lNA

thus

lNA =circumference/4=C/4

C=2πRNA 

or

RNA =C/2π

and

R0

is equal to the outside radius is equal to

RNA +(O.D.)/2

The elongation of the outer fibers is then given by ##EQU25## ΔX per each loop is equal to

ΔXt /N

then ##EQU26## which is equal to ##EQU27## which is equal to

π/4 O.D.

which is equal to

πR/2

or

ΔX=πR/2N

for a 90 bend, which shall be used as a standard.

Remember from above ΔX for a length of coil N was equal to ##EQU28## Therefore, the force ##EQU29## The bending stress then equals: (from above) ##EQU30## and the torsion stress is ##EQU31## and the shear stress is

ΥU =P/πr2 

then simplifying each of the above terms by substituting for P, we have: ##EQU32## then ##EQU33## and ##EQU34##

The maximum σ is at 90 from the top of the coil and the maximum Υ is at 180. Both the shear and torsional forces match and separate on a cross-sectional surface, becoming orthogonal and collinear with the bending force. The maximum strain on the coil is at 90 to the plane through which the coil is bent.

To derive the point of maximum stress, various fatigue tests were empirically conducted to determine the location of greatest strain. Through such tests, it was determined that the maximum strain was at 90 to the plane through which the coil is bent.

It is important to note that the stress and strain resistance of a coil can be optimized whereas the stress and strain resistance of a rod cannot. After deriving the above formulas, it can be seen that the stress on a coil is a function of different variables. For example the stress and strain are a function of the following:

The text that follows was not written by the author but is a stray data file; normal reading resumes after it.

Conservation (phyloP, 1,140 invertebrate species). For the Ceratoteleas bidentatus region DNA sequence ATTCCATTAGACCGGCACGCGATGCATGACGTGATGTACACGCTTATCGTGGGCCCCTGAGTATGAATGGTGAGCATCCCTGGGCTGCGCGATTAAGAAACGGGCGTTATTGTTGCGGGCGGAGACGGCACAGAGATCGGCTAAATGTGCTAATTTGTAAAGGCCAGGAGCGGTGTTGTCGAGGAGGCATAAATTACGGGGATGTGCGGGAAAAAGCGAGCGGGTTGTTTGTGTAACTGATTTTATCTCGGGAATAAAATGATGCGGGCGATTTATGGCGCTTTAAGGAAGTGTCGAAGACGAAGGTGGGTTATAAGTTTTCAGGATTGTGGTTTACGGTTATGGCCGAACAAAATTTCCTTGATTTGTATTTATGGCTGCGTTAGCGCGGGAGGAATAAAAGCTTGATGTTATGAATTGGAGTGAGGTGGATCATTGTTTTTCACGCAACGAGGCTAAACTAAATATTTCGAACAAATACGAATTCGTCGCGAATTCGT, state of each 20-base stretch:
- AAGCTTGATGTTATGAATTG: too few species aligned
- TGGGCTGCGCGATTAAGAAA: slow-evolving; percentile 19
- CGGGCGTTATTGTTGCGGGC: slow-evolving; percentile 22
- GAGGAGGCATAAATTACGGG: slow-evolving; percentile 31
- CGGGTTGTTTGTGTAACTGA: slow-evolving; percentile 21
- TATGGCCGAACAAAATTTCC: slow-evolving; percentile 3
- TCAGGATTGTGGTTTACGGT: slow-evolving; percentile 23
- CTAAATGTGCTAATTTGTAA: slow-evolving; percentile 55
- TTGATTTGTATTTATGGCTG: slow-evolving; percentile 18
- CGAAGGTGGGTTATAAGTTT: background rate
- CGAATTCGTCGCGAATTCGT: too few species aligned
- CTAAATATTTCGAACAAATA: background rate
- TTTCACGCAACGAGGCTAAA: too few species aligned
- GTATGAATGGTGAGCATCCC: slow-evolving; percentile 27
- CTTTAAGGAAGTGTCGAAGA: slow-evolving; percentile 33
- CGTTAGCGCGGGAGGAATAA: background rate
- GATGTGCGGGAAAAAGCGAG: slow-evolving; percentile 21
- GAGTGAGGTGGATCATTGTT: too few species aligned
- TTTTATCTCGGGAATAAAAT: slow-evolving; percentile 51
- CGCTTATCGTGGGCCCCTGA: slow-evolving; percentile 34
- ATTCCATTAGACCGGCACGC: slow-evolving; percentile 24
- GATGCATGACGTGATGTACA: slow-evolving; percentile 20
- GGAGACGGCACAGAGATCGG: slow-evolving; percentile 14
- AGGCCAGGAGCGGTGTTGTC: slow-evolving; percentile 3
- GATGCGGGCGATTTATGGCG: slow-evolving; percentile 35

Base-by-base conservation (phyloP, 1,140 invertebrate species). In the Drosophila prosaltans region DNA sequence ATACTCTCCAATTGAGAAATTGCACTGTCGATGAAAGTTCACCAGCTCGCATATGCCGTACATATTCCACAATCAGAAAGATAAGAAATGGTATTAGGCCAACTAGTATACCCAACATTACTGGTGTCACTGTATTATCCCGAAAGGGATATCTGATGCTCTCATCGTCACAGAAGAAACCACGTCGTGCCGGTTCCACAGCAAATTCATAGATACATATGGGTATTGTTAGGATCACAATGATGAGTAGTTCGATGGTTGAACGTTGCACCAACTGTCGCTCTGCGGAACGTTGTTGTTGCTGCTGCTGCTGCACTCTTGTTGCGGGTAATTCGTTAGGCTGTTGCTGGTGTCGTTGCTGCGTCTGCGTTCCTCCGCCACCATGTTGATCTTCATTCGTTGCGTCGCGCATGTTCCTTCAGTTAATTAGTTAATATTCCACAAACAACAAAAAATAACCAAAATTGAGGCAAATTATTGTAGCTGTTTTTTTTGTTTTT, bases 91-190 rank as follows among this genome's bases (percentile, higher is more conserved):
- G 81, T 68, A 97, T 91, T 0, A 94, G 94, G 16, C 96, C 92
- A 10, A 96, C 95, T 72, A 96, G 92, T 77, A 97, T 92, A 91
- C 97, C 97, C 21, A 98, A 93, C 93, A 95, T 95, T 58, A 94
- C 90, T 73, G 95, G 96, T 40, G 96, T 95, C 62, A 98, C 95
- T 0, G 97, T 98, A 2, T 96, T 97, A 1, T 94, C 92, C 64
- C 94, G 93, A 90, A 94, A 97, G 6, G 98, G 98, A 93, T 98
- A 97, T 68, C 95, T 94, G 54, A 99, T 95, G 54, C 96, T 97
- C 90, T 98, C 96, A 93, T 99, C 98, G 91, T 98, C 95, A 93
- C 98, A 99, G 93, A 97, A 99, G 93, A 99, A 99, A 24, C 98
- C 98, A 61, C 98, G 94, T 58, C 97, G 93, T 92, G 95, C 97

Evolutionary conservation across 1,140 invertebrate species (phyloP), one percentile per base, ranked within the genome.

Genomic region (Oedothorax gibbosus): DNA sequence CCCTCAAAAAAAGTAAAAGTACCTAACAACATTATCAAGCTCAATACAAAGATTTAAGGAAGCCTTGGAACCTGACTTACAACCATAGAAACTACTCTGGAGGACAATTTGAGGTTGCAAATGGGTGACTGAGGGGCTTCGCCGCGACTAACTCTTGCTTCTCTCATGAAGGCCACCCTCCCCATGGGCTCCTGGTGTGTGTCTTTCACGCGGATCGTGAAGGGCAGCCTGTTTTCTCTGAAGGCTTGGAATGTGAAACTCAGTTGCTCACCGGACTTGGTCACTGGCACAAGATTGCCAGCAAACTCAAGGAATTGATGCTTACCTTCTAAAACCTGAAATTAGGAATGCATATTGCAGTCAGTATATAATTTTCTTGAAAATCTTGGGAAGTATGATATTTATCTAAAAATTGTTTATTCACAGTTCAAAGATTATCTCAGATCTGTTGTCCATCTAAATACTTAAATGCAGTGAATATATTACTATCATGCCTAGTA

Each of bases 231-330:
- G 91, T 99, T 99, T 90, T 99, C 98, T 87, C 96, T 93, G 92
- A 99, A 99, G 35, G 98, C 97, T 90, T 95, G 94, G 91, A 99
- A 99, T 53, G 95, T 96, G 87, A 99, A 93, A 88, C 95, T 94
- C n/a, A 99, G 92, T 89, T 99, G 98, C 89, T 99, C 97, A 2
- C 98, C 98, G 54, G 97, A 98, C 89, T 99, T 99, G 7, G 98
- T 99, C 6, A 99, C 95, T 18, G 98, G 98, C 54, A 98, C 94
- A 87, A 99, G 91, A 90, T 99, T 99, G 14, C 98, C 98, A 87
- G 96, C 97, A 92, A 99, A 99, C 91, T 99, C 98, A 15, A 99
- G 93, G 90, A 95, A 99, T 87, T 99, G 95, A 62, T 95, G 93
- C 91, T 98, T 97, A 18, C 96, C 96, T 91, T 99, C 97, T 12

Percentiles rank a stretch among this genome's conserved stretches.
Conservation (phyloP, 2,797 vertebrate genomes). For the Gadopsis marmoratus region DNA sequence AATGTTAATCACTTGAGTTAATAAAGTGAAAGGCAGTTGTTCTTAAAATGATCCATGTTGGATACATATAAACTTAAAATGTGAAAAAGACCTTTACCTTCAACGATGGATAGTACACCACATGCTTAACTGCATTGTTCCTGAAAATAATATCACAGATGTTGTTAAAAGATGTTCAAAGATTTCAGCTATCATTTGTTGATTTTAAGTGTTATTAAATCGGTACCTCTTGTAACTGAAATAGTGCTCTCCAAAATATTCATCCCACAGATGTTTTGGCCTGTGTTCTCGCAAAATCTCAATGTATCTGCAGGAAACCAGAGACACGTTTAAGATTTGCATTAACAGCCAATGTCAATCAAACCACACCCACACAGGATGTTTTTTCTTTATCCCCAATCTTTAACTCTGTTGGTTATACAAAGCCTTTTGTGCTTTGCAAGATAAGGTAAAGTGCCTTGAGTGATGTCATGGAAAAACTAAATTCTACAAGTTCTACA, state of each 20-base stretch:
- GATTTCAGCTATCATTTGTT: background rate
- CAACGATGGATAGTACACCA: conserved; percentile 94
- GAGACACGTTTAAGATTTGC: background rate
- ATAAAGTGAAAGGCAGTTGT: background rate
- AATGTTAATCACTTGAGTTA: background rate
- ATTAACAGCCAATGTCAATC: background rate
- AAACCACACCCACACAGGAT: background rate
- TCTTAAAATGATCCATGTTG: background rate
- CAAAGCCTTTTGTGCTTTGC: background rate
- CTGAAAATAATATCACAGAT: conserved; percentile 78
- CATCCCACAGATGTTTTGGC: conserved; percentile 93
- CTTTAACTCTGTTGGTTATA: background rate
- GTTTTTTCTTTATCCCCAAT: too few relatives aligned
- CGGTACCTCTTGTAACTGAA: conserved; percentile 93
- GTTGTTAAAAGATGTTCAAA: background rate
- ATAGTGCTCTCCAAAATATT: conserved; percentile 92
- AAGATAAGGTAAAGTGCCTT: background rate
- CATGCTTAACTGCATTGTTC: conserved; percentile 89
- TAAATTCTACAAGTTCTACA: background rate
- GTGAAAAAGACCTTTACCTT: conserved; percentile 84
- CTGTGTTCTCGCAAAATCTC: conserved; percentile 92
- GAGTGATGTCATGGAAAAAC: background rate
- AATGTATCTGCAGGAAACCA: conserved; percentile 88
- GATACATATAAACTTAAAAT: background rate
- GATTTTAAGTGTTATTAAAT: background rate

(a) The number of coils in the coil by the relationship f(1/N);

(b) Young's modulus and the shear modulus for a specific material by the relationship f(E) and f(G);

(c) To the opening between coils due to bending given by the relationship f(ΔX);

(d) As a function of the radius of the coil by the relationship f(1/R2);

(e) As a function of the radius of the rod by the relationship f(r); and

(f) The distance between coils due to opening through bending is itself a function of the radius of the coil which is given by the relationship ΔXαf(R).

The stress and strain functions given above can be seen to be variable for a coil. As can be seen from the above functions, the stress and strain on a rod is a function of only the functions listed above in subparagraphs b and e. The relationships and ability to optimize the stress and strain provided by the relationships given in the functions in subparagraphs a, c, d, and e provide the ability to optimize stress and strain on a coil without fatigue over a rod.

Both Young's modulus and the shear modulus are material properties and are determined by the selection of the material of which either the rod or coil is constructed. Preferably, a low fatiguing material is chosen in order to optimize the stress and strain. It is desirable that the radius of the coil be as close to the outer surface of the prosthesis as possible. Therefore, it is desirable to select an R being as large as possible, but not so large as to cause an erosion of the coil through the silicone prosthesis. Similarly, it is desirable to select a large number of coils. As can be seen above, the greater the number of coils the lower the stress and strain. However, the number of coils is directly related to the phenomenon of springback and thus the number of coils should be as few as possible. With regard to the radius of the rod forming the coil, it is desirable to select that radius as small as possible, but which will still provide an acceptable stiffness to the coil overall.